Drug or alcohol addiction changes the way the body works, the mind thinks, and the individual functions. The American Society of Addiction Medicine (ASAM) defines addiction as a complex “treatable, chronic medical disease” with pervasive consequences that disrupt many aspects of a person’s life (e.g., family, community, school, work, etc.).1,2 No single treatment is appropriate for everyone.1,3
Effective treatment of a substance use disorder requires several components selected from a variety of approaches developed over more than three decades of scientific research and clinical practice.1,3 Treatment attends to the multiple needs of the individual and not just his or her drug abuse.1,3
Medications are an important element of treatment for many people and are typically combined with counseling and other behavioral therapies.1,3 Medications may be used in many—or all—phases, from detoxification to aftercare. Assessment of treatment modalities—pharmacologic and psychosocial—is continually assessed and reassessed as an individual makes progress along their journey of recovery.
What is Drug Detox?
Drug detox is also known as “medical detoxification” and “medically managed withdrawal.”1,3 The Substance Abuse and Mental Health Services Administration defines detoxification as a “set of interventions aimed at managing acute intoxication and withdrawal” from a substance of abuse.3
ASAM points out that “detoxification alone is rarely sufficient to [maintain recovery and] achieve long-term abstinence,” but it is a critical first step that can help pave the way to effective treatment and rehabilitation.1
Individuals seeking or requiring detox should be matched to appropriate care. Medically assisted withdrawal, where physicians monitor patients and use medications to stabilize or treat an individual, is not always necessary or desirable.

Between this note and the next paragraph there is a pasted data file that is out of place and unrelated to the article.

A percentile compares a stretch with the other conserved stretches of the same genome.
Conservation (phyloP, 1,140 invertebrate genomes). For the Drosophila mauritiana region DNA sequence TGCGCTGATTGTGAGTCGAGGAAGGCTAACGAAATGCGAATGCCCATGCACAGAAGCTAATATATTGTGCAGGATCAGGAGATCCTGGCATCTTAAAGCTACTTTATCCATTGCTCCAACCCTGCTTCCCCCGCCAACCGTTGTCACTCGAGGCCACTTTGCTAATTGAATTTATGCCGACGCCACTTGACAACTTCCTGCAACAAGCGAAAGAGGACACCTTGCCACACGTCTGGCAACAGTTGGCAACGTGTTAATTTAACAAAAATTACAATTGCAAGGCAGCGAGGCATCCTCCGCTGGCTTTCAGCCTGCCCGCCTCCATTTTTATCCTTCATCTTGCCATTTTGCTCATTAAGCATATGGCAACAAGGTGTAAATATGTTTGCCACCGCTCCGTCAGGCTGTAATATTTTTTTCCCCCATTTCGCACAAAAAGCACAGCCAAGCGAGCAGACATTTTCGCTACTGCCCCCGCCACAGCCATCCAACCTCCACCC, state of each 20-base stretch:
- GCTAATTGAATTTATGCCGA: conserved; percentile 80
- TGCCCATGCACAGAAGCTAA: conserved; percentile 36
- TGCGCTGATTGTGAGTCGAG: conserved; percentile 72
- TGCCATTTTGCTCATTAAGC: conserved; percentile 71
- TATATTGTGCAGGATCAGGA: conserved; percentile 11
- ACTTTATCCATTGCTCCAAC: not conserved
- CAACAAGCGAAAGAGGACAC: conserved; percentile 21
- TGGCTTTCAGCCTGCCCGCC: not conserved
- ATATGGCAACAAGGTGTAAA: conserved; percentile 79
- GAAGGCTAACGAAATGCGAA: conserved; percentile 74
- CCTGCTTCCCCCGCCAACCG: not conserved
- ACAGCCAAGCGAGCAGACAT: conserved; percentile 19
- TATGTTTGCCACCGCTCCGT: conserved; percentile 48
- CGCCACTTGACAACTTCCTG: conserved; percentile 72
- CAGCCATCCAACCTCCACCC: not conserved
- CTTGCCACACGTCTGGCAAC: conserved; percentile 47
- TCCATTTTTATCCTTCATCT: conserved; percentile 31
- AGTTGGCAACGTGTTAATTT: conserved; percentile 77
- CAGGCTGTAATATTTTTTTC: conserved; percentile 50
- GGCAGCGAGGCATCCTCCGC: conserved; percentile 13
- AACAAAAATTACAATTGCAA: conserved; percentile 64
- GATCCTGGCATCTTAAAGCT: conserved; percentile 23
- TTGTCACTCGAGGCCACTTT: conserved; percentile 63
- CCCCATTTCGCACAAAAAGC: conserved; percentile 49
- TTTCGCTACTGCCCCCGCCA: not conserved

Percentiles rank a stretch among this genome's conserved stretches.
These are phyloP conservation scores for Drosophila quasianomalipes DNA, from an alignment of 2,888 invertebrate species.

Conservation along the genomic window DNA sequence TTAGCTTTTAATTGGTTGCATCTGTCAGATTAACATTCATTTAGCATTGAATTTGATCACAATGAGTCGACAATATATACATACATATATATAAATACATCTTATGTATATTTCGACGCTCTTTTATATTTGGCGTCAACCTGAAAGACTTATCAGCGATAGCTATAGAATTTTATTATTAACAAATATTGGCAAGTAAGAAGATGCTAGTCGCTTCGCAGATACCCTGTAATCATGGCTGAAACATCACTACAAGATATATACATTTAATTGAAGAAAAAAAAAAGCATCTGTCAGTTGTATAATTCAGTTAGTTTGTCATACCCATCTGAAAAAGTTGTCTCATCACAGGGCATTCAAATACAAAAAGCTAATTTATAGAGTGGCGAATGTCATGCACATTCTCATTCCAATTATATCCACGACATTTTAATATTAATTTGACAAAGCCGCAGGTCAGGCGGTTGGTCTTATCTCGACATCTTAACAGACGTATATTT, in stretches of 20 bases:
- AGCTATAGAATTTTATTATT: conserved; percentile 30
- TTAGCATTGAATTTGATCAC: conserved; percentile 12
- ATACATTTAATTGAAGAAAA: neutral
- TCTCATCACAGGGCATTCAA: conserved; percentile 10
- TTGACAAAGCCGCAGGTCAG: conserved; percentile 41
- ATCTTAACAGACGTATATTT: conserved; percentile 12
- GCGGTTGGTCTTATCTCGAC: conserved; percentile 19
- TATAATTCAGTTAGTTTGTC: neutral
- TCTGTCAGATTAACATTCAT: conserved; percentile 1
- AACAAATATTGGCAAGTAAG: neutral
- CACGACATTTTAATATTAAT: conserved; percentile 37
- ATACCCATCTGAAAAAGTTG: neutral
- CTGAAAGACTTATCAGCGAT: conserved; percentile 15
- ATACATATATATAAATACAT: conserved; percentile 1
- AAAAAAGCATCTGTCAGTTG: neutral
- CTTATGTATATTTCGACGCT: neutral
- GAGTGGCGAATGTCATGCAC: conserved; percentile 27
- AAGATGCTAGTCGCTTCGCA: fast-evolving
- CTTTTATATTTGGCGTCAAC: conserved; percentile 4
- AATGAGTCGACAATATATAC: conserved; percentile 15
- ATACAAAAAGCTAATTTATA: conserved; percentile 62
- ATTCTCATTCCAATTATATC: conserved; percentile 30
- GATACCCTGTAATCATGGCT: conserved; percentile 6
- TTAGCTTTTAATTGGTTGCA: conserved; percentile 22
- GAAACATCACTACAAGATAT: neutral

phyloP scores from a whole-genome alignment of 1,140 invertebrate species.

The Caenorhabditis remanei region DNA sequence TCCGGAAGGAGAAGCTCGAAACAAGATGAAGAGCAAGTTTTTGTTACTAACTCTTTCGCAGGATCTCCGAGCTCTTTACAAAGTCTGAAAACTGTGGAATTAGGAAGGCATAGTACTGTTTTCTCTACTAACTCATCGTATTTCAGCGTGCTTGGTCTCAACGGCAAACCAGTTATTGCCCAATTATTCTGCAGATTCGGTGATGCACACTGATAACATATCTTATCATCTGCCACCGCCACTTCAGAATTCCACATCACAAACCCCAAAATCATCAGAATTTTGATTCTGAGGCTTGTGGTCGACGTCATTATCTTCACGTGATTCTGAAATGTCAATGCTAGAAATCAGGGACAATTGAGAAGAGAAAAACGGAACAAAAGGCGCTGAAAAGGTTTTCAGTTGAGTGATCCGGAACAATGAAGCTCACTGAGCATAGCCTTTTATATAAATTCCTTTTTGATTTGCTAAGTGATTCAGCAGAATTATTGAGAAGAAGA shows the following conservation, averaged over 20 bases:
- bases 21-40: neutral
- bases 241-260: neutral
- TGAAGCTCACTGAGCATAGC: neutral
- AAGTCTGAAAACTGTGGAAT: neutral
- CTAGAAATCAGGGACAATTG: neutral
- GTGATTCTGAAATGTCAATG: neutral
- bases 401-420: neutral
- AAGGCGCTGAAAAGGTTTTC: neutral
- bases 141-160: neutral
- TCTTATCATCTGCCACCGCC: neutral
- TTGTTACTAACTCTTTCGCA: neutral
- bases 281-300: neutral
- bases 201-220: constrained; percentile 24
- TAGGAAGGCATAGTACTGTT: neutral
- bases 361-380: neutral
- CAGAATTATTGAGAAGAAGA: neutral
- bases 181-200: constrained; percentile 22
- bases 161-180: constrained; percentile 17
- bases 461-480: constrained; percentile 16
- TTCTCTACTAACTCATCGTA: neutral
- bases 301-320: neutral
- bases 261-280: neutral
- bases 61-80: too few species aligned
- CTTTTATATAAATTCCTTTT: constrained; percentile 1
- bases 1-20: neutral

This determination will depend in part on the substance of abuse.3 Individuals addicted to alcohol, sedatives, and/or opioids will experience well-documented and sometimes severe withdrawal syndromes.1,3 Hospitalization or some form of 24-hour medical care is often preferred, required or beneficial.1,3
Medications to Manage Withdrawal
Detoxification is intended to reduce or eliminate any medical consequences of withdrawal, the pain or discomfort of withdrawal and the increased cravings associated with discontinuation.1
Detoxification is not designed to address the psychological, social, and behavioral problems associated with addiction, only the physiologic effects of substance cessation.1
Medications are used during withdrawal for two primary reasons:1
- Suppressing withdrawal through use of a cross-tolerant medication.
- Reducing signs and symptoms of withdrawal.
The remainder of this article reviews some of the medications that have been identified specifically for use during withdrawal syndromes associated with some common substances of abuse.
Keep in mind that medications may also be used during detox to manage co-occurring medical (e.g., hypertension, diabetes, pregnancy, etc.), mental health conditions (e.g., schizophrenia, major depression, etc.), or nutritional deficits.1,3
Medications for Alcohol Withdrawal